What does the DBIR show us?

I just finished reading Verizon’s insightful 2012 Data Breach Investigations Report. As usual, well-known vulnerabilities such as guessable / brute force credentials and SQL injection continue to be the root cause for the vast majority of hacking-related breaches. The report reminded me of a really insightful presentation from Source Seattle last year by Myles Conley. He claims that we’re not necessarily lacking “app sec” experts, but rather we’re lacking project management in information security. The premise is clear: the information security community has the know-how and capability to prevent many of the simple attacks that result in breaches. Consistent, disciplined execution of these preventative measures is where we struggle.

Atul Gawande noted a similar challenge with deaths arising from surgical defects in The Checklist Manifesto. Creating a checklist of simple measures, like forcing each member of the surgical team to introduce themselves at the start of the procedure, resulted in a 47% reduction in deaths arising from surgical complications. Dr. Gawande and his team gleaned their insight about the power of checklists from the safety track records of other industries such as aviation.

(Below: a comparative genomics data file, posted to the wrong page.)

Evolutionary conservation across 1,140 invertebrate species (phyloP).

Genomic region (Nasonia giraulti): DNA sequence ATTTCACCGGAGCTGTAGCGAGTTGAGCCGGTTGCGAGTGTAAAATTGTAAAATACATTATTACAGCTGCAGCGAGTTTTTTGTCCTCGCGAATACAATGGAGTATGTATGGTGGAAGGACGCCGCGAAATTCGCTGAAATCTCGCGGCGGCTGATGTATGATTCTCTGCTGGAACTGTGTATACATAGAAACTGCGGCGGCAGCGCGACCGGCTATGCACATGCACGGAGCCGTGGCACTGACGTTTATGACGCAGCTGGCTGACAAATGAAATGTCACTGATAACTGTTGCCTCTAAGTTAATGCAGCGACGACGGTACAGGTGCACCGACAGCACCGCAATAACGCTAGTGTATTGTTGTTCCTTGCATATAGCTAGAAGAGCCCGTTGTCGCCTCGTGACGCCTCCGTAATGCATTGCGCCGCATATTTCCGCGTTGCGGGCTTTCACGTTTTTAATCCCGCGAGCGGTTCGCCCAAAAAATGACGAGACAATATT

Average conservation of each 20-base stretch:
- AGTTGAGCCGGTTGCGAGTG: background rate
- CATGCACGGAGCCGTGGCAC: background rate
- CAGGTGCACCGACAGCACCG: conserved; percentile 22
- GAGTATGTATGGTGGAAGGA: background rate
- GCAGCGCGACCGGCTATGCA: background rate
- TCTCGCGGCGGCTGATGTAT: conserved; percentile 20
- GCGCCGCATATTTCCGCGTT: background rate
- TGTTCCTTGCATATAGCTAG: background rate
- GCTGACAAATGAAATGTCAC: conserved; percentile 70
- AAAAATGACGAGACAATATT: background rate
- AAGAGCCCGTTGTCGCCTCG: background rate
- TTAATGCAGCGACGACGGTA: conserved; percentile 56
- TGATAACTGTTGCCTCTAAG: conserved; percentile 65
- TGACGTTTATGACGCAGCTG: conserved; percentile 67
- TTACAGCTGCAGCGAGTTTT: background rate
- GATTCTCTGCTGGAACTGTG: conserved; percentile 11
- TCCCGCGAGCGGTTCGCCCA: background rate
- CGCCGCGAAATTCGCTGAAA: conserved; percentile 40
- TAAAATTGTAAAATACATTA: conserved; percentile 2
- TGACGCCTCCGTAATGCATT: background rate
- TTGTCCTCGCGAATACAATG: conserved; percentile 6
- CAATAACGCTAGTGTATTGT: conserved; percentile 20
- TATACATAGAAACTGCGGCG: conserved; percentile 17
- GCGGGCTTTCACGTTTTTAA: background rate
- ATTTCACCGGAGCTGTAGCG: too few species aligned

Information security can also learn from the track record of other industries. Checklists for preventative measures in the development process can help us establish simple, lightweight governance similar to pilot pre-flight checklists. The challenge we face, however, is that unlike flights and surgical procedures, preventative information security controls & procedures tend to vary wildly by factors such as industry, technology stack, compliance requirements, etc. One simple checklist just isn’t sufficient for every piece of software. Moreover, many practitioners are turned off by a “checklist approach to auditing” because of poor experiences with auditors who use inefficient, static checklists to review a large variety of security controls. This challenge led us to using dynamic, profile-based checklists in the design of SD Elements. We truly believe that applying consistent, lightweight checks for preventative security controls will help us significantly reduce the number of incidents arising from well-known, preventable defects. Indeed, some of the most mature application security organizations we speak to already have built this capability in-house.

Checklists aren’t silver bullets. Applying the whole range of information security best practices, including vulnerability assessments, is still critical to securing information systems. That said, consistency in applying well-known controls will raise the bar for attackers. After all, as the DBIR reports, “97% of breaches were avoidable through simple or intermediate controls”.

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